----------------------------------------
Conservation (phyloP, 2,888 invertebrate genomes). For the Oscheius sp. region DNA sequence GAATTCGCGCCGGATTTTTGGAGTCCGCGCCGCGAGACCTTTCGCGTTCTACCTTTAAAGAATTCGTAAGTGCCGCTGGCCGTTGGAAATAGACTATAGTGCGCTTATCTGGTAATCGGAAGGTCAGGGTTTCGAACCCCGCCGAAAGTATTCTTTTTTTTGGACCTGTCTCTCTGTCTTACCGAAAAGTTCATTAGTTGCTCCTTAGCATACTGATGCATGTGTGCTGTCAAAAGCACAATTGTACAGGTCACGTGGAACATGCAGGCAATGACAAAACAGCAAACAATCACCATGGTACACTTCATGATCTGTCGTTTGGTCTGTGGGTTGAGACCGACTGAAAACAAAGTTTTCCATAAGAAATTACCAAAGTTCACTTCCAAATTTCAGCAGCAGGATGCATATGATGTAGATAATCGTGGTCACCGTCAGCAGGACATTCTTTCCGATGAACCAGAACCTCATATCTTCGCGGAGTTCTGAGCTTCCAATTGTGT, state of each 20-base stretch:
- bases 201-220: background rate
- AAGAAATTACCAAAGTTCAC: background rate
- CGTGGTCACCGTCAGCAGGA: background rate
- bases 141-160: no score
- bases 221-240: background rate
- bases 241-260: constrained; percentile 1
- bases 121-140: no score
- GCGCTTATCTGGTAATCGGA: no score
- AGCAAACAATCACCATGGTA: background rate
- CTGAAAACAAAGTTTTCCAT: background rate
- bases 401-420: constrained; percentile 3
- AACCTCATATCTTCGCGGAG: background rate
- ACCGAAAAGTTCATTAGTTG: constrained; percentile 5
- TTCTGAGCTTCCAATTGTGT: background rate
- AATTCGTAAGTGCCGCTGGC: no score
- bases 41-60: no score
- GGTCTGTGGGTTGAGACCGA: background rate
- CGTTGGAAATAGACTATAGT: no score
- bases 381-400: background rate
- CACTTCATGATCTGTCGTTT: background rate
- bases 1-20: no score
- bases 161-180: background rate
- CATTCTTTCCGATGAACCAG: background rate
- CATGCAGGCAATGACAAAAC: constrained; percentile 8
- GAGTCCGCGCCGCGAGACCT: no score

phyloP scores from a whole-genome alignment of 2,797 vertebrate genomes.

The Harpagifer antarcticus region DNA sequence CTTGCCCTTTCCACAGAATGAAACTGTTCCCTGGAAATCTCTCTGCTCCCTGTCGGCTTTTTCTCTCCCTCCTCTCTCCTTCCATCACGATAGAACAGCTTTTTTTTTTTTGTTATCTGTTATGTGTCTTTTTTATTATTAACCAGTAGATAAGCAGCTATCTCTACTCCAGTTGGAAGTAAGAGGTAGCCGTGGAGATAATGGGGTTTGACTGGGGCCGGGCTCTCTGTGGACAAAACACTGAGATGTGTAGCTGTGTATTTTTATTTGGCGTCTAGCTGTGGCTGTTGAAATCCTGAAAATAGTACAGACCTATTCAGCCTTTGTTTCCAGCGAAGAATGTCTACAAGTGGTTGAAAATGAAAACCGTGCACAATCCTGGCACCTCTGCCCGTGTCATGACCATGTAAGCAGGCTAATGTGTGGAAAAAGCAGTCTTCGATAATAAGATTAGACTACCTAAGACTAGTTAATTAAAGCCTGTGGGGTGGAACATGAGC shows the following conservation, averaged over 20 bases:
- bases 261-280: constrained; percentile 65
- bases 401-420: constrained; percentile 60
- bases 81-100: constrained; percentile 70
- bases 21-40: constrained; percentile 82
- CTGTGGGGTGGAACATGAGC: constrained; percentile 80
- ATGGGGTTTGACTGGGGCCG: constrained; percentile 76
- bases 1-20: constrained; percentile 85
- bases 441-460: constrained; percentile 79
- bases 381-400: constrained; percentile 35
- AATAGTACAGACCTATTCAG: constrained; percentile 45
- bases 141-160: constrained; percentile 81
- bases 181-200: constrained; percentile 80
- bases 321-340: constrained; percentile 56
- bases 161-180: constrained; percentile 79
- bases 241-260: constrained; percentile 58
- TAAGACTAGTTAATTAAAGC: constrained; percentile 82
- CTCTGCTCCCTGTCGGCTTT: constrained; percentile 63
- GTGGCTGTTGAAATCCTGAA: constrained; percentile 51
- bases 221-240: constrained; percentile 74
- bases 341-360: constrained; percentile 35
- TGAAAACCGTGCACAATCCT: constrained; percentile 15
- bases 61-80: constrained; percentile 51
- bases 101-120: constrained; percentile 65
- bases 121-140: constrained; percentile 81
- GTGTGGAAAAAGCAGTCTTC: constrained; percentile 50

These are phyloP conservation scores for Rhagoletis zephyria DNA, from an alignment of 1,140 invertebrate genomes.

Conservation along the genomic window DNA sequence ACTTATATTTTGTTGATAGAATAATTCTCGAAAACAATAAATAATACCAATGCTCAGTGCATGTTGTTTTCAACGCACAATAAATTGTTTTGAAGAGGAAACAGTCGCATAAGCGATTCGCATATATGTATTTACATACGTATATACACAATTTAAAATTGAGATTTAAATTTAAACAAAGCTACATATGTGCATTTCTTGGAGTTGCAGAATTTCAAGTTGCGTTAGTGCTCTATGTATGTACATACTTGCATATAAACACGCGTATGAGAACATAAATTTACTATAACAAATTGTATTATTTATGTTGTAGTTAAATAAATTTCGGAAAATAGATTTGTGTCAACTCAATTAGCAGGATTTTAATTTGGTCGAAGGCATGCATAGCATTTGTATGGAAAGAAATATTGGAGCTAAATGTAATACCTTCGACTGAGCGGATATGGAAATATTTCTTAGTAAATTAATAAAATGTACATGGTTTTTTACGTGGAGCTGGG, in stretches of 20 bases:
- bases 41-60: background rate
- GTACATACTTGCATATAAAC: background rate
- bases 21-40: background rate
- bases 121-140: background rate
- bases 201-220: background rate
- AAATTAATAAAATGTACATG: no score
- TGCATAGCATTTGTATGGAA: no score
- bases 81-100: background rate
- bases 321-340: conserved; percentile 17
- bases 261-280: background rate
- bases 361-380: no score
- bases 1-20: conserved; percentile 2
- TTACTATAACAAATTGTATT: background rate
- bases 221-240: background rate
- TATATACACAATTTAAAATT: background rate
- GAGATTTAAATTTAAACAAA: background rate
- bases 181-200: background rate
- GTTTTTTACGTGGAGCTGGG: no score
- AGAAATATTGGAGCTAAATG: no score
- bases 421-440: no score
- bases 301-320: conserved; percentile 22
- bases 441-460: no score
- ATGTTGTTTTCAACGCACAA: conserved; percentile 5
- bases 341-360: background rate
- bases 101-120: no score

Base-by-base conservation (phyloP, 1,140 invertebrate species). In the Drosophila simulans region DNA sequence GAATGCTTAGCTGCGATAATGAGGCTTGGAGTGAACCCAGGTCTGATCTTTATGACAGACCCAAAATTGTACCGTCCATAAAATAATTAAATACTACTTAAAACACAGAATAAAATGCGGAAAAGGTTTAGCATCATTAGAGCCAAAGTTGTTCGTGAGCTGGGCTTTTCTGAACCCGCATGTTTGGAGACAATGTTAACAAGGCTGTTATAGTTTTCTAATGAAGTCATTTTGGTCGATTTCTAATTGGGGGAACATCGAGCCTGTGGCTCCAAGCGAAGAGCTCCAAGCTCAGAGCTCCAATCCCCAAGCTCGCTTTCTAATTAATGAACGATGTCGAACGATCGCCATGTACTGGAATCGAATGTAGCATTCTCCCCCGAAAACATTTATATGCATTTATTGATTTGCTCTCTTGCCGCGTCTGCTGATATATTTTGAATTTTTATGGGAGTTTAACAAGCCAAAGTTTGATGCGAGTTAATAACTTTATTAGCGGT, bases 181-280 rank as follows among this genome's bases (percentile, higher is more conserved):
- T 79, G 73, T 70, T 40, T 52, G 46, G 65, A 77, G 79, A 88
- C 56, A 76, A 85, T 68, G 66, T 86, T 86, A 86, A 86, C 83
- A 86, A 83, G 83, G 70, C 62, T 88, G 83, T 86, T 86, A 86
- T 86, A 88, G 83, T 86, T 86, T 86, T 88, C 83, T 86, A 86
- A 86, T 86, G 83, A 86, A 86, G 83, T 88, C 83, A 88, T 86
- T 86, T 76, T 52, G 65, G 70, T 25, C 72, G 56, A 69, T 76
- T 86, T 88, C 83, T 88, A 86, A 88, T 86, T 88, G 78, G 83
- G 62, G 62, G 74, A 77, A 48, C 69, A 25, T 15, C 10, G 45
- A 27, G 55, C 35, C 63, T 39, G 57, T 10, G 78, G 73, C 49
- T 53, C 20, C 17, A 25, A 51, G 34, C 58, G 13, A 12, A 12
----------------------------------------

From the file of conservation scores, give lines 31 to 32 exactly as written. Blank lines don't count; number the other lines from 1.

- bases 81-100: constrained; percentile 70
- bases 21-40: constrained; percentile 82